The Hierarchy of Dog Needs adapted from Maslow’s Hierarchy of Needs by Pet Professional Guild member, Linda Michaels, is a hierarchical model of wellness and behavior modification in which first we meet our dogs’ biological, emotional and social needs and, once these foundational needs have been met, we use management, antecedent modification, positive and differential reinforcement, counter-conditioning and desensitization to modify behavior.
Although not a hierarchy, before I get back to my Hierarchy of Rewards, I would like to mention Brambell’s Five Freedoms, which put responsibility on the animal care taker to make sure they provide animals with a good welfare environment. I learned about the Five Freedoms and other animal welfare frameworks as part of my Animal Behaviour and Welfare course, University of Edinburgh.
In 1965, the UK government commissioned an investigation, led by Professor Roger Brambell, into the welfare of intensively farmed animals. The Brambell Report stated that: “An animal should at least have sufficient freedom of movement to be able without difficulty, to turn round, groom Itself, get up, lie down and stretch its limbs”. This short recommendation became known as Brambell’s Five Freedoms. Because of the report, the Farm Animal Welfare Advisory Committee was created to monitor the livestock production sector. In July 1979, this was replaced by the Farm Animal Welfare Council, and by the end of that year, the five freedoms had been codified into the recognizable list format. Although developed for farm animals, Brambell’s Five Freedoms can be adapted to pets. The Five Freedoms are:
- Freedom from Hunger and Thirst
By ready access to fresh water and diet to maintain health and vigor.
- Freedom from Discomfort
By providing an appropriate environment including shelter and a comfortable resting area.
- Freedom from Pain, Injury or Disease
By prevention or rapid diagnosis and treatment.
- Freedom to Display Natural Behavior
By providing sufficient space, proper facilities and company of the animal’s own kind.
- Freedom from Fear and Distress
By ensuring conditions and treatment which avoid mental suffering.
In addition to Brambell’s Five Freedoms other animal welfare frameworks such as the Duty of Care Concept need to be foremost in our minds when caring for and working with any animal. The Duty of Care Concept focuses on providing animals with a safe happy environment which they can enjoy and encourages legal responsibility for those animals.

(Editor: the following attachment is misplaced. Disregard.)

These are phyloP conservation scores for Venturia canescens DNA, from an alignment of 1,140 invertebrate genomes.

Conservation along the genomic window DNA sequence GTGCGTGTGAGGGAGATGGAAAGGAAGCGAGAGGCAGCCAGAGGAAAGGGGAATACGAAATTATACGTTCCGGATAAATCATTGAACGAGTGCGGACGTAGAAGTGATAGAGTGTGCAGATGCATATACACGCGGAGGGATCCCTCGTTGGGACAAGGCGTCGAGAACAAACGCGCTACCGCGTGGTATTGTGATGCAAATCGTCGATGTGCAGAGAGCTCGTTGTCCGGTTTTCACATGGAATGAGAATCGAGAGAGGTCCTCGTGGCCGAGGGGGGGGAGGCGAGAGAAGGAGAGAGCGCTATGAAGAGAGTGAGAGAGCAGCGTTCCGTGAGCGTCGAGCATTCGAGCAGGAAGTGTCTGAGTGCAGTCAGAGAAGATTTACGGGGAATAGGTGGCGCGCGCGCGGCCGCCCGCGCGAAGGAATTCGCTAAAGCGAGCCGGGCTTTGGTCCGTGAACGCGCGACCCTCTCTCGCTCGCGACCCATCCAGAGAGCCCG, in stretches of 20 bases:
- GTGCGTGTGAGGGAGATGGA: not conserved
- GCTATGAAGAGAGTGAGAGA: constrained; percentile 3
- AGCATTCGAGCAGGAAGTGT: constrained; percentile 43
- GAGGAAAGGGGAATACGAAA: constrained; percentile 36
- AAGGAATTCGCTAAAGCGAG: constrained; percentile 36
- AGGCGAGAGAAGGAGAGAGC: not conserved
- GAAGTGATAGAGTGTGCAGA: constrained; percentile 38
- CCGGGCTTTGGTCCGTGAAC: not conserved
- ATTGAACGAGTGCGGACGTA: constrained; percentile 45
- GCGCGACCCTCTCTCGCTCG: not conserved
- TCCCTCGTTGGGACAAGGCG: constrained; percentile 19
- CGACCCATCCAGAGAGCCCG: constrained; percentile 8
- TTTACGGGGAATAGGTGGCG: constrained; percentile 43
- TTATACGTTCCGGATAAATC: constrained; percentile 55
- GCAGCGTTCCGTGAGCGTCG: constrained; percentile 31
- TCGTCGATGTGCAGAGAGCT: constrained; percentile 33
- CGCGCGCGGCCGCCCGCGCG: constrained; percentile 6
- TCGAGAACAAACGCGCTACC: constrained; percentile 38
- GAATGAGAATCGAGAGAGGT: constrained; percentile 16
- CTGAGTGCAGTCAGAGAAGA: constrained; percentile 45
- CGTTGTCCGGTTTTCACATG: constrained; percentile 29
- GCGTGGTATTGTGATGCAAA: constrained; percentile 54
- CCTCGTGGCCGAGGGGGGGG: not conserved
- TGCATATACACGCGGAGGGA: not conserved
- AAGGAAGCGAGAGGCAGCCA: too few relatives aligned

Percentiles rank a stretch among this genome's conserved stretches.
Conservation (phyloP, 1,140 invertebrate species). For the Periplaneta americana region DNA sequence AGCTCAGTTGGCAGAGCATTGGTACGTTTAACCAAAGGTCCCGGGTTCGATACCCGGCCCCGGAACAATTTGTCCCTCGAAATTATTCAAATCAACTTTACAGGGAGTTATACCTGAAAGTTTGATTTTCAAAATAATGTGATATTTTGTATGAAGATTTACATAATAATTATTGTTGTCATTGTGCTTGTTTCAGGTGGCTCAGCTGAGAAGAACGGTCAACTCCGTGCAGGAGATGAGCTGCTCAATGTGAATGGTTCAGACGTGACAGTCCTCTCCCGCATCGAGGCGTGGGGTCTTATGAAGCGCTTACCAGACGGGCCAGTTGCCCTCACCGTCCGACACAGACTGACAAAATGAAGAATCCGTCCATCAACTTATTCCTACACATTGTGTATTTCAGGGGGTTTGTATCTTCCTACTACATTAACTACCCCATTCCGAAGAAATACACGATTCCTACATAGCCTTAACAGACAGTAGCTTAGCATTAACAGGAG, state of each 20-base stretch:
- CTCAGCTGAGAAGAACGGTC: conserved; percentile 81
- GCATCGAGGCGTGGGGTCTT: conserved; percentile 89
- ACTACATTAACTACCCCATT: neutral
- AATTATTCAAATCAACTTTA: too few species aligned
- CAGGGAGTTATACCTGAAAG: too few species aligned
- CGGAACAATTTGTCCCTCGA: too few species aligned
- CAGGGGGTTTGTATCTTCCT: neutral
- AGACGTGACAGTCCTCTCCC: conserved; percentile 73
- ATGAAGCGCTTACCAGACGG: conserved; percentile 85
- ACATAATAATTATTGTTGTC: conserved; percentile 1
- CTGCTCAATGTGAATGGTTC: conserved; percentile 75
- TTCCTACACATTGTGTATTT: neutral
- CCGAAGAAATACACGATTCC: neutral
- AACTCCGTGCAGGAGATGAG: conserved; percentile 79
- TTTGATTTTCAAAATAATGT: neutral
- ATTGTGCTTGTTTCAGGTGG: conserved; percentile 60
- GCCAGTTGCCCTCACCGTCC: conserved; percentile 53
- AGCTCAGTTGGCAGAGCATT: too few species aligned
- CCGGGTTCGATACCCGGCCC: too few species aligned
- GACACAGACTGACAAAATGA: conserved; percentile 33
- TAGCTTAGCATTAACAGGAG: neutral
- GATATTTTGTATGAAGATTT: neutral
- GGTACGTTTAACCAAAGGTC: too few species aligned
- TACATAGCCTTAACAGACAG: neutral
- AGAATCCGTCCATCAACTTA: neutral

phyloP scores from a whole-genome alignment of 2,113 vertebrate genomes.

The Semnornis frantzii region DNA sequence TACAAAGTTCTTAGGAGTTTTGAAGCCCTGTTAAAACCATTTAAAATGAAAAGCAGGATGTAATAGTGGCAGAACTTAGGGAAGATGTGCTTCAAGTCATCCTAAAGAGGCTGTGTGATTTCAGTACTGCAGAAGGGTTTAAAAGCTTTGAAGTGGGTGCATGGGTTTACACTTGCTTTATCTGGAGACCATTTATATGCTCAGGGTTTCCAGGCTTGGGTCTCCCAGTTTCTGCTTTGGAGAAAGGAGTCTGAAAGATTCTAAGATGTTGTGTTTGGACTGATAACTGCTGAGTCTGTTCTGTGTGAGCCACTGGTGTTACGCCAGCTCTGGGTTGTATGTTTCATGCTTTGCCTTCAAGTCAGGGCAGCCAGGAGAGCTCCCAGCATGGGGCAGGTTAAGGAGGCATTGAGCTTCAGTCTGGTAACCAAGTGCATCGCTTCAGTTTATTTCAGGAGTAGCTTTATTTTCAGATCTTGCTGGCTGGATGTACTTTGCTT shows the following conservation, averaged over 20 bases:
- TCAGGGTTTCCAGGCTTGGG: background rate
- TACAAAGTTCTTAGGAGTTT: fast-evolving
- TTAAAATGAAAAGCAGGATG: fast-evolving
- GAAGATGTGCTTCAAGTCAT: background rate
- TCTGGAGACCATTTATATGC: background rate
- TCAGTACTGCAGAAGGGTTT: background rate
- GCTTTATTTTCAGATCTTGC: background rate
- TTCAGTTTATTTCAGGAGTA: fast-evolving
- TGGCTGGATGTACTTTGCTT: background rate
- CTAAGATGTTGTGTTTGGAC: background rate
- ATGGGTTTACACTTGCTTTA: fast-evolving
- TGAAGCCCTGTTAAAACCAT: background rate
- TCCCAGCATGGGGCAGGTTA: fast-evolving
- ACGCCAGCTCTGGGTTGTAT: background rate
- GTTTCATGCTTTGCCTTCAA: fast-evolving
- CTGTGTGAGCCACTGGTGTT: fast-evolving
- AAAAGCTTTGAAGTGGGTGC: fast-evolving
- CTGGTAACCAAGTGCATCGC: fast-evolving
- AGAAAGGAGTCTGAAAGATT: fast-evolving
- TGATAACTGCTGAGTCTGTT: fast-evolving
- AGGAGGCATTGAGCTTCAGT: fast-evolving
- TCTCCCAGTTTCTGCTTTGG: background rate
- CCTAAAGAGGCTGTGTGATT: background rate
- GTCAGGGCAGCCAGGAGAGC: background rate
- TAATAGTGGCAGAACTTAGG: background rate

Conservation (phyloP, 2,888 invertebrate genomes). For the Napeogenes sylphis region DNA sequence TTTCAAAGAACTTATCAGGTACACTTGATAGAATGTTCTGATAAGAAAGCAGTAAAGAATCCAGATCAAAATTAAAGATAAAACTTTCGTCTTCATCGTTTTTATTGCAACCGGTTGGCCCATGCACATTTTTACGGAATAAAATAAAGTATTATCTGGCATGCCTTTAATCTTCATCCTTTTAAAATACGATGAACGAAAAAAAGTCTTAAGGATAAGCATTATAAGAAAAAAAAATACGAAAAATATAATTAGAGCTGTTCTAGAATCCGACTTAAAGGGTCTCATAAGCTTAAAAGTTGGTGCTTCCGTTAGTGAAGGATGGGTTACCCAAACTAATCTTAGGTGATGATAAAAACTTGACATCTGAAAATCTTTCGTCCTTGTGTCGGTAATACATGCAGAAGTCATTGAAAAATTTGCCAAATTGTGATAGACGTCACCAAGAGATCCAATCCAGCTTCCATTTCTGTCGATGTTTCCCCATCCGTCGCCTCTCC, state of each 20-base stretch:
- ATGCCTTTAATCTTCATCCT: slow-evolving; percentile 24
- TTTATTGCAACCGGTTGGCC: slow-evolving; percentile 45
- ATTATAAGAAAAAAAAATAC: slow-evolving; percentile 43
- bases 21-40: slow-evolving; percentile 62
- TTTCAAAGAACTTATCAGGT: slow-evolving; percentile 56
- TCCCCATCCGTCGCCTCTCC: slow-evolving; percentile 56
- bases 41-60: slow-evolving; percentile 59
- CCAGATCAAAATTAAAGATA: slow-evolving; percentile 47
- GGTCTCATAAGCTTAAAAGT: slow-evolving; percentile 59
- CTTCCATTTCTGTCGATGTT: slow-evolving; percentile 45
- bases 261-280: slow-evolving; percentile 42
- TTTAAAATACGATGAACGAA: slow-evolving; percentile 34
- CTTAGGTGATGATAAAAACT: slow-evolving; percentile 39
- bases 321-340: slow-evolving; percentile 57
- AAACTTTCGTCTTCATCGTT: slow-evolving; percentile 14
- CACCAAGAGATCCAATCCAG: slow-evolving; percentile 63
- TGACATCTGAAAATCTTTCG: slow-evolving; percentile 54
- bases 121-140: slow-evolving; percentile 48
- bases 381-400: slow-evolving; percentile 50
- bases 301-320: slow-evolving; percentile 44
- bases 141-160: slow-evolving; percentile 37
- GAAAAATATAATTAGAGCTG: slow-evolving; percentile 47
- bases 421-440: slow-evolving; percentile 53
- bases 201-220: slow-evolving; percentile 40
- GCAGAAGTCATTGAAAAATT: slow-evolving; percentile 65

Now back to Jambo’s Hierarchy of Rewards (Stapleton-Frappell, 2013) If you have read everything above, you will understand that before beginning any training, the trainer should make sure that the learner’s basic needs are met. The trainer can then make use of both primary and secondary reinforcers but must bear in mind that the ‘value’ will be ascertained by the recipient and not the provider as, although I use the name Hierarchy of Rewards, I am referring to a hierarchy of positive reinforcement consequences.
Whether teaching Jambo or any other learner a new behavior, or reinforcing behaviors that have previously been taught, I use that learner’s own personal ‘hierarchy of rewards’. Each individual’s hierarchy includes lower ‘value’ reinforcers which are consequence stimuli that will serve to reinforce simple known behaviors in that individual’s home environment or other non-distracting environments; medium ‘value’ reinforcers which will serve to reinforce slightly more difficult behaviors or behaviors in slightly more demanding environments, and finally, high ‘value’ reinforcers – those reinforcers that are at the ‘top of the tree’, the real ‘top guns’ that we use to reinforce more demanding behaviors and behaviors in environments where there are a lot of competing stimuli.